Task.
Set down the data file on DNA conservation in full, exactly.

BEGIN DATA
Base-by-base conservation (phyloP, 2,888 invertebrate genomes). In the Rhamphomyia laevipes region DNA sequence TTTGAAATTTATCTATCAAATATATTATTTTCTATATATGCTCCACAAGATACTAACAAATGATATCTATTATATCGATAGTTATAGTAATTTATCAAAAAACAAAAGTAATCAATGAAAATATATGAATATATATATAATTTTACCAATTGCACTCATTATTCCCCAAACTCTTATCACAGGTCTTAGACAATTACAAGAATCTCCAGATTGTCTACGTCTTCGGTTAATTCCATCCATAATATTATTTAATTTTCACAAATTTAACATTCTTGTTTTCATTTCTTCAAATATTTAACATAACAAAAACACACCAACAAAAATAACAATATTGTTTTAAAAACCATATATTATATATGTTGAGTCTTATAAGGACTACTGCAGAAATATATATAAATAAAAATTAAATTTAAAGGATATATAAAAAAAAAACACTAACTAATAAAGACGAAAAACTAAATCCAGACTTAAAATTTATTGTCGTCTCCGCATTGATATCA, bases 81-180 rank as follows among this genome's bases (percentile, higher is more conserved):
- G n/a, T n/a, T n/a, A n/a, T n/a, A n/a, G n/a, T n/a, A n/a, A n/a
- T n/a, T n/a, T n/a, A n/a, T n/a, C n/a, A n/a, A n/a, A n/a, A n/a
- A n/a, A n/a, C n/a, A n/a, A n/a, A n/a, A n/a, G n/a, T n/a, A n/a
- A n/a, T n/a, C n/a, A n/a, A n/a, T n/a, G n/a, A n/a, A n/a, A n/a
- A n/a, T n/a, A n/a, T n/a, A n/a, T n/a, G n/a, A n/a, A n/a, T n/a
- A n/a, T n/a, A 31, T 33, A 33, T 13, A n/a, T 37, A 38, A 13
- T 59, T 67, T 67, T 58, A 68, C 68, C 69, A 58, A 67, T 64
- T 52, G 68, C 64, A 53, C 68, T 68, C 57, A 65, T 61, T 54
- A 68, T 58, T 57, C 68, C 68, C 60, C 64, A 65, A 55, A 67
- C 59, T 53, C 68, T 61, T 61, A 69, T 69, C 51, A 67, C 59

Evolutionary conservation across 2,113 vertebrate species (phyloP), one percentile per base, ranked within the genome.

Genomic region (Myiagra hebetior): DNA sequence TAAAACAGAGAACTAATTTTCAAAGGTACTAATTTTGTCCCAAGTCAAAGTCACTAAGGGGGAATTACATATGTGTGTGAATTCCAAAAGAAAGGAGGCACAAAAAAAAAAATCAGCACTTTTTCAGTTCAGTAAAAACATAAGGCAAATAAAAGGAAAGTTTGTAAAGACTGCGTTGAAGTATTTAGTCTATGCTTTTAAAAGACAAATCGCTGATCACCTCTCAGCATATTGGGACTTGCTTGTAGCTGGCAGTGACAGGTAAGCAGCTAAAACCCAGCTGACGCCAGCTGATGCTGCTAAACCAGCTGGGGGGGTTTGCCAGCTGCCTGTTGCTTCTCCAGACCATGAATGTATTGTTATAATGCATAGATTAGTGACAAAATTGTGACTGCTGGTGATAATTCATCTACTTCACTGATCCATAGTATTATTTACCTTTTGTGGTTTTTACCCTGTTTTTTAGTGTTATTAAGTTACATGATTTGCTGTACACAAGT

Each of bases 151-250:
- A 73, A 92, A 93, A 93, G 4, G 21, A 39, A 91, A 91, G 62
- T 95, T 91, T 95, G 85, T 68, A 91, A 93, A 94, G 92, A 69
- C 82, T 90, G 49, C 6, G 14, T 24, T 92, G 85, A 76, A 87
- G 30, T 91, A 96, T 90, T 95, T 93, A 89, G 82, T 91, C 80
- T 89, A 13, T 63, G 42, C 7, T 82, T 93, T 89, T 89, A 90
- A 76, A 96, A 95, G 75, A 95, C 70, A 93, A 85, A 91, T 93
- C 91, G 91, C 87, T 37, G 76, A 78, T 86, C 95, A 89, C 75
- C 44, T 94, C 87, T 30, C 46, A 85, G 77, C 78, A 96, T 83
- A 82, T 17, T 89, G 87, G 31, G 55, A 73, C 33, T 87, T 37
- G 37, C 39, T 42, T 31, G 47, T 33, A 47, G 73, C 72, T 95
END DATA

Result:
Base-by-base conservation (phyloP, 2,888 invertebrate genomes). In the Rhamphomyia laevipes region DNA sequence TTTGAAATTTATCTATCAAATATATTATTTTCTATATATGCTCCACAAGATACTAACAAATGATATCTATTATATCGATAGTTATAGTAATTTATCAAAAAACAAAAGTAATCAATGAAAATATATGAATATATATATAATTTTACCAATTGCACTCATTATTCCCCAAACTCTTATCACAGGTCTTAGACAATTACAAGAATCTCCAGATTGTCTACGTCTTCGGTTAATTCCATCCATAATATTATTTAATTTTCACAAATTTAACATTCTTGTTTTCATTTCTTCAAATATTTAACATAACAAAAACACACCAACAAAAATAACAATATTGTTTTAAAAACCATATATTATATATGTTGAGTCTTATAAGGACTACTGCAGAAATATATATAAATAAAAATTAAATTTAAAGGATATATAAAAAAAAAACACTAACTAATAAAGACGAAAAACTAAATCCAGACTTAAAATTTATTGTCGTCTCCGCATTGATATCA, bases 81-180 rank as follows among this genome's bases (percentile, higher is more conserved):
- G n/a, T n/a, T n/a, A n/a, T n/a, A n/a, G n/a, T n/a, A n/a, A n/a
- T n/a, T n/a, T n/a, A n/a, T n/a, C n/a, A n/a, A n/a, A n/a, A n/a
- A n/a, A n/a, C n/a, A n/a, A n/a, A n/a, A n/a, G n/a, T n/a, A n/a
- A n/a, T n/a, C n/a, A n/a, A n/a, T n/a, G n/a, A n/a, A n/a, A n/a
- A n/a, T n/a, A n/a, T n/a, A n/a, T n/a, G n/a, A n/a, A n/a, T n/a
- A n/a, T n/a, A 31, T 33, A 33, T 13, A n/a, T 37, A 38, A 13
- T 59, T 67, T 67, T 58, A 68, C 68, C 69, A 58, A 67, T 64
- T 52, G 68, C 64, A 53, C 68, T 68, C 57, A 65, T 61, T 54
- A 68, T 58, T 57, C 68, C 68, C 60, C 64, A 65, A 55, A 67
- C 59, T 53, C 68, T 61, T 61, A 69, T 69, C 51, A 67, C 59

Evolutionary conservation across 2,113 vertebrate species (phyloP), one percentile per base, ranked within the genome.

Genomic region (Myiagra hebetior): DNA sequence TAAAACAGAGAACTAATTTTCAAAGGTACTAATTTTGTCCCAAGTCAAAGTCACTAAGGGGGAATTACATATGTGTGTGAATTCCAAAAGAAAGGAGGCACAAAAAAAAAAATCAGCACTTTTTCAGTTCAGTAAAAACATAAGGCAAATAAAAGGAAAGTTTGTAAAGACTGCGTTGAAGTATTTAGTCTATGCTTTTAAAAGACAAATCGCTGATCACCTCTCAGCATATTGGGACTTGCTTGTAGCTGGCAGTGACAGGTAAGCAGCTAAAACCCAGCTGACGCCAGCTGATGCTGCTAAACCAGCTGGGGGGGTTTGCCAGCTGCCTGTTGCTTCTCCAGACCATGAATGTATTGTTATAATGCATAGATTAGTGACAAAATTGTGACTGCTGGTGATAATTCATCTACTTCACTGATCCATAGTATTATTTACCTTTTGTGGTTTTTACCCTGTTTTTTAGTGTTATTAAGTTACATGATTTGCTGTACACAAGT

Each of bases 151-250:
- A 73, A 92, A 93, A 93, G 4, G 21, A 39, A 91, A 91, G 62
- T 95, T 91, T 95, G 85, T 68, A 91, A 93, A 94, G 92, A 69
- C 82, T 90, G 49, C 6, G 14, T 24, T 92, G 85, A 76, A 87
- G 30, T 91, A 96, T 90, T 95, T 93, A 89, G 82, T 91, C 80
- T 89, A 13, T 63, G 42, C 7, T 82, T 93, T 89, T 89, A 90
- A 76, A 96, A 95, G 75, A 95, C 70, A 93, A 85, A 91, T 93
- C 91, G 91, C 87, T 37, G 76, A 78, T 86, C 95, A 89, C 75
- C 44, T 94, C 87, T 30, C 46, A 85, G 77, C 78, A 96, T 83
- A 82, T 17, T 89, G 87, G 31, G 55, A 73, C 33, T 87, T 37
- G 37, C 39, T 42, T 31, G 47, T 33, A 47, G 73, C 72, T 95